So the answer is that you will NOT be able to integrate this into a NMEA 2000 network without also purchasing something to bridge (gateway) the NMEA 0183 to NMEA 2000 networks (ex. Actisense NGW-1-ISO-STNG, Actisense NGW-1-ISO-Vesper Marine AIS Transceiver, etc.). You can learn more about Raymarine networking here: Networking | Raymarine
 
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Mixing OEMs on the same protocol should work. The problem is when you have a problem. As a DIY, which do you call? When you explain your setup, OEMs naturally want to blame the other.
We have had mixed vender systems from 9 different vendors on two different boats. The few times where we needed a vendor's technical support, none of them have ever blamed the others. In fact, they appear to accept this mixed system as the norm rather than the exception. They do require one to isolate the problem to the specific unit, but this is basic troubleshooting regardless.

It is limiting to confine ones self with a single vendor for all things. None of them have best in class gear in all departments. Some vendors don't even make gear for some things.

Mark
 

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So the answer is that you will NOT be able to integrate this into a NMEA 2000 network without also purchasing something to bridge (gateway) the NMEA 0183 to NMEA 2000 networks (ex. Actisense NGW-1-ISO-STNG, Actisense NGW-1-ISO-Vesper Marine AIS Transceiver, etc.). You can learn more about Raymarine networking here: Networking | Raymarine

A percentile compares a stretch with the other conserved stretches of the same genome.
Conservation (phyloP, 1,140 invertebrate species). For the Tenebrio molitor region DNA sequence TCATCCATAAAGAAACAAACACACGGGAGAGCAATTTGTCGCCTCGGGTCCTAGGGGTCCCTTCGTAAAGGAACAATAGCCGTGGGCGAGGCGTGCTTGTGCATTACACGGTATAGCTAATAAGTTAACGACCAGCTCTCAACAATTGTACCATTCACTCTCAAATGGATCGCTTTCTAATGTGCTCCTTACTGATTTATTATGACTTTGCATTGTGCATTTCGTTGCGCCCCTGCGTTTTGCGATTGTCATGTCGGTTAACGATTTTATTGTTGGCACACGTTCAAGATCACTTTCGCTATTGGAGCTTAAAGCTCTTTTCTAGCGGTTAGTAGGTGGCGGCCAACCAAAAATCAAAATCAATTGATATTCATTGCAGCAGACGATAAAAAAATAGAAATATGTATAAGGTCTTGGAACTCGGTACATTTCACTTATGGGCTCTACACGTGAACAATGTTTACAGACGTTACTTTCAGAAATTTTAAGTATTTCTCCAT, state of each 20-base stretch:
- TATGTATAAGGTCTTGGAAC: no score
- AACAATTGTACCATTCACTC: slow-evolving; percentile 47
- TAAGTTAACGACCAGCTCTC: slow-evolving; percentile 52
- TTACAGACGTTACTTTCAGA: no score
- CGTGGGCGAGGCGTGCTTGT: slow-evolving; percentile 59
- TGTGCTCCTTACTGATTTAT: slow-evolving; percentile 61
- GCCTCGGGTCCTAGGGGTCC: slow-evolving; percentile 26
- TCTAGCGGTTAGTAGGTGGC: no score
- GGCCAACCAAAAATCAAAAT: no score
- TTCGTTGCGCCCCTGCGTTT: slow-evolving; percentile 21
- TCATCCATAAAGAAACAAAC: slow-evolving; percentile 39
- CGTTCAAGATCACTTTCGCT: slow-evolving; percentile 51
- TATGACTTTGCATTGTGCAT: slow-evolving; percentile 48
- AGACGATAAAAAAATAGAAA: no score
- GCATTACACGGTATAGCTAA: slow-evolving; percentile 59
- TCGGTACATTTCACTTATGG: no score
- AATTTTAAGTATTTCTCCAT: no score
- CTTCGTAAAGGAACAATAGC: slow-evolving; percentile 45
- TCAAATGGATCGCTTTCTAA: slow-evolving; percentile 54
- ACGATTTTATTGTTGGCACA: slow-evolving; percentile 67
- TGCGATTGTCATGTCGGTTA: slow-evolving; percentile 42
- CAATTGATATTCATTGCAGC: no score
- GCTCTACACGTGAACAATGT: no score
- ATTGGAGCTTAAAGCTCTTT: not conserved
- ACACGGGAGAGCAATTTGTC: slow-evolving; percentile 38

Raymarine sells a small inexpensive converter for Seatalk to STng/NMEA2000.

Mark
 

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I have a ST2000 wired to my NMEA 2000 to NMEA 0183 converter (from yacht devices) and the ST2000 can read wind data fine. It does not send any NMEA 0183 data so nothing on the network knows it is there, thus no control of the ST2000 from the network. Maybe it is better using the old SeaTalk but I haven't tried it (the ST2000 does either old SeaTalk or NMEA 0183). The ST2000 wind mode is really compass mode with the course updated every 30 sec or so. It does not respond quickly to wind changes, but it is OK as long as you keep an eye on it.
 

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Discussion Starter · #13 ·
Thx, I have a weathervane so the auto pilor is for short approaches and other short instances. Sojnds like I can manage with some sort of bridge.. Thx again
 

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The few times where we needed a vendor's technical support
Would you say you have more than the average understanding of these systems? Perhaps more than the average DIY to know which component is really the problem and be able to discuss your reasoning, with the OEM tech, in a convincing manner. If so, I’m sure all will work fine. If not, and one just calls and says it doesn’t work, repair experiences are likely to be much more frustrating and when the tech can’t help the novice, blaming another system to get off the line is in their bag of tricks.
 

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Would you say you have more than the average understanding of these systems? Perhaps more than the average DIY to know which component is really the problem and be able to discuss your reasoning, with the OEM tech, in a convincing manner. If so, I’m sure all will work fine. If not, and one just calls and says it doesn’t work, repair experiences are likely to be much more frustrating and when the tech can’t help the novice, blaming another system to get off the line is in their bag of tricks.
It doesn't really work that way. These systems are pretty much discreet component blocks consisting of an entire instrument. So the troubleshooting just involves isolating the problem to a single unit by taking things off-line systematically. If a DIY'er can't do that, then tech support will suggest how to do it.